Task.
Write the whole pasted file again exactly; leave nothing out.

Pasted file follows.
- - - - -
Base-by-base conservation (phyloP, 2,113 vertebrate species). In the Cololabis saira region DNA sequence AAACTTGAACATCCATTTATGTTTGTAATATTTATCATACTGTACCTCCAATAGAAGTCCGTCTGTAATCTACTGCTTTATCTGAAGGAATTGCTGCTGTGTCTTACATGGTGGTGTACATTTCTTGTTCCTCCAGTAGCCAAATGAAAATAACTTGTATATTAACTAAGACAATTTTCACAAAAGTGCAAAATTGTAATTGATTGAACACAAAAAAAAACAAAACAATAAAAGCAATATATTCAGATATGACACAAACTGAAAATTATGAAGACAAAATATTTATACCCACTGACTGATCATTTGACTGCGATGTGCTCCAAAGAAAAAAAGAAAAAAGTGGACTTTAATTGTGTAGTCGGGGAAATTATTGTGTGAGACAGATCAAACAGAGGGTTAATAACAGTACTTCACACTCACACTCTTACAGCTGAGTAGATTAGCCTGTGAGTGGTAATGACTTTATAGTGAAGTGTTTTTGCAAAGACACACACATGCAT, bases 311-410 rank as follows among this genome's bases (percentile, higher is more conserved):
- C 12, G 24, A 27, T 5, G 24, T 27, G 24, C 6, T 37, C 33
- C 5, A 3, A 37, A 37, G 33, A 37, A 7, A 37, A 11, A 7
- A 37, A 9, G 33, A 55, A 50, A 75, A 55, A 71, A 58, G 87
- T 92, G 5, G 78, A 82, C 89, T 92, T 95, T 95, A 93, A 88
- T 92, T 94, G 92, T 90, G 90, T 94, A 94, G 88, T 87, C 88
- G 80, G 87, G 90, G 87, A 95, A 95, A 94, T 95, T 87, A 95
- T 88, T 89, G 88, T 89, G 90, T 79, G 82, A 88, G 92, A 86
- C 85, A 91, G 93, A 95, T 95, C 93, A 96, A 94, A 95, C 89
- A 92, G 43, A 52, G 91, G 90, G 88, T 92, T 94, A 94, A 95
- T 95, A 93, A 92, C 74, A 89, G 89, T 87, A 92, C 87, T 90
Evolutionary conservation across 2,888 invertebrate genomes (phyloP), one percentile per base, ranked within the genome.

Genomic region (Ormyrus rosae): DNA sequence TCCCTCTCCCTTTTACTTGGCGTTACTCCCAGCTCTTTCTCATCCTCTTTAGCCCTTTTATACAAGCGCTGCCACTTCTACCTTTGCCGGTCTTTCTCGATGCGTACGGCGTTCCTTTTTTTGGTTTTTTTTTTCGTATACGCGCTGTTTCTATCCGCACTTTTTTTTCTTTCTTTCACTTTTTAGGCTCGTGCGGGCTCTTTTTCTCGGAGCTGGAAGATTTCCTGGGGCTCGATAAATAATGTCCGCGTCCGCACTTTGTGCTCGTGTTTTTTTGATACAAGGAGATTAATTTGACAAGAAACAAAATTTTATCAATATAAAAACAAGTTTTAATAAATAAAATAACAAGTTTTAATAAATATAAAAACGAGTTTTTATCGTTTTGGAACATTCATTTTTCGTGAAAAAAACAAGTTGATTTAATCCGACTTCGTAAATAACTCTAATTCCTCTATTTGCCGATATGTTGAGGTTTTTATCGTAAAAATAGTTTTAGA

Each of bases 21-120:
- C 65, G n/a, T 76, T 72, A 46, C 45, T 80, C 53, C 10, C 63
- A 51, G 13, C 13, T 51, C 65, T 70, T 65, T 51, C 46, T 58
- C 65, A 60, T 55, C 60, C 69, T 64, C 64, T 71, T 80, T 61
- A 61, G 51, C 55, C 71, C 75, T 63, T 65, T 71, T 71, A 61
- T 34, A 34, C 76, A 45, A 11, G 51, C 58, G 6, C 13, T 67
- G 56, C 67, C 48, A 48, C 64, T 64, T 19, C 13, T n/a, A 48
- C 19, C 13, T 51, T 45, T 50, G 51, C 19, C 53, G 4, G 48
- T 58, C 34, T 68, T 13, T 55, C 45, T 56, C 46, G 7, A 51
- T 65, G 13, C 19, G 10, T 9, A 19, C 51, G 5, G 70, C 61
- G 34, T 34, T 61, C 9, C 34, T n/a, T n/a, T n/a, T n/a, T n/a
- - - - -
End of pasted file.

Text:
Base-by-base conservation (phyloP, 2,113 vertebrate species). In the Cololabis saira region DNA sequence AAACTTGAACATCCATTTATGTTTGTAATATTTATCATACTGTACCTCCAATAGAAGTCCGTCTGTAATCTACTGCTTTATCTGAAGGAATTGCTGCTGTGTCTTACATGGTGGTGTACATTTCTTGTTCCTCCAGTAGCCAAATGAAAATAACTTGTATATTAACTAAGACAATTTTCACAAAAGTGCAAAATTGTAATTGATTGAACACAAAAAAAAACAAAACAATAAAAGCAATATATTCAGATATGACACAAACTGAAAATTATGAAGACAAAATATTTATACCCACTGACTGATCATTTGACTGCGATGTGCTCCAAAGAAAAAAAGAAAAAAGTGGACTTTAATTGTGTAGTCGGGGAAATTATTGTGTGAGACAGATCAAACAGAGGGTTAATAACAGTACTTCACACTCACACTCTTACAGCTGAGTAGATTAGCCTGTGAGTGGTAATGACTTTATAGTGAAGTGTTTTTGCAAAGACACACACATGCAT, bases 311-410 rank as follows among this genome's bases (percentile, higher is more conserved):
- C 12, G 24, A 27, T 5, G 24, T 27, G 24, C 6, T 37, C 33
- C 5, A 3, A 37, A 37, G 33, A 37, A 7, A 37, A 11, A 7
- A 37, A 9, G 33, A 55, A 50, A 75, A 55, A 71, A 58, G 87
- T 92, G 5, G 78, A 82, C 89, T 92, T 95, T 95, A 93, A 88
- T 92, T 94, G 92, T 90, G 90, T 94, A 94, G 88, T 87, C 88
- G 80, G 87, G 90, G 87, A 95, A 95, A 94, T 95, T 87, A 95
- T 88, T 89, G 88, T 89, G 90, T 79, G 82, A 88, G 92, A 86
- C 85, A 91, G 93, A 95, T 95, C 93, A 96, A 94, A 95, C 89
- A 92, G 43, A 52, G 91, G 90, G 88, T 92, T 94, A 94, A 95
- T 95, A 93, A 92, C 74, A 89, G 89, T 87, A 92, C 87, T 90
Evolutionary conservation across 2,888 invertebrate genomes (phyloP), one percentile per base, ranked within the genome.

Genomic region (Ormyrus rosae): DNA sequence TCCCTCTCCCTTTTACTTGGCGTTACTCCCAGCTCTTTCTCATCCTCTTTAGCCCTTTTATACAAGCGCTGCCACTTCTACCTTTGCCGGTCTTTCTCGATGCGTACGGCGTTCCTTTTTTTGGTTTTTTTTTTCGTATACGCGCTGTTTCTATCCGCACTTTTTTTTCTTTCTTTCACTTTTTAGGCTCGTGCGGGCTCTTTTTCTCGGAGCTGGAAGATTTCCTGGGGCTCGATAAATAATGTCCGCGTCCGCACTTTGTGCTCGTGTTTTTTTGATACAAGGAGATTAATTTGACAAGAAACAAAATTTTATCAATATAAAAACAAGTTTTAATAAATAAAATAACAAGTTTTAATAAATATAAAAACGAGTTTTTATCGTTTTGGAACATTCATTTTTCGTGAAAAAAACAAGTTGATTTAATCCGACTTCGTAAATAACTCTAATTCCTCTATTTGCCGATATGTTGAGGTTTTTATCGTAAAAATAGTTTTAGA

Each of bases 21-120:
- C 65, G n/a, T 76, T 72, A 46, C 45, T 80, C 53, C 10, C 63
- A 51, G 13, C 13, T 51, C 65, T 70, T 65, T 51, C 46, T 58
- C 65, A 60, T 55, C 60, C 69, T 64, C 64, T 71, T 80, T 61
- A 61, G 51, C 55, C 71, C 75, T 63, T 65, T 71, T 71, A 61
- T 34, A 34, C 76, A 45, A 11, G 51, C 58, G 6, C 13, T 67
- G 56, C 67, C 48, A 48, C 64, T 64, T 19, C 13, T n/a, A 48
- C 19, C 13, T 51, T 45, T 50, G 51, C 19, C 53, G 4, G 48
- T 58, C 34, T 68, T 13, T 55, C 45, T 56, C 46, G 7, A 51
- T 65, G 13, C 19, G 10, T 9, A 19, C 51, G 5, G 70, C 61
- G 34, T 34, T 61, C 9, C 34, T n/a, T n/a, T n/a, T n/a, T n/a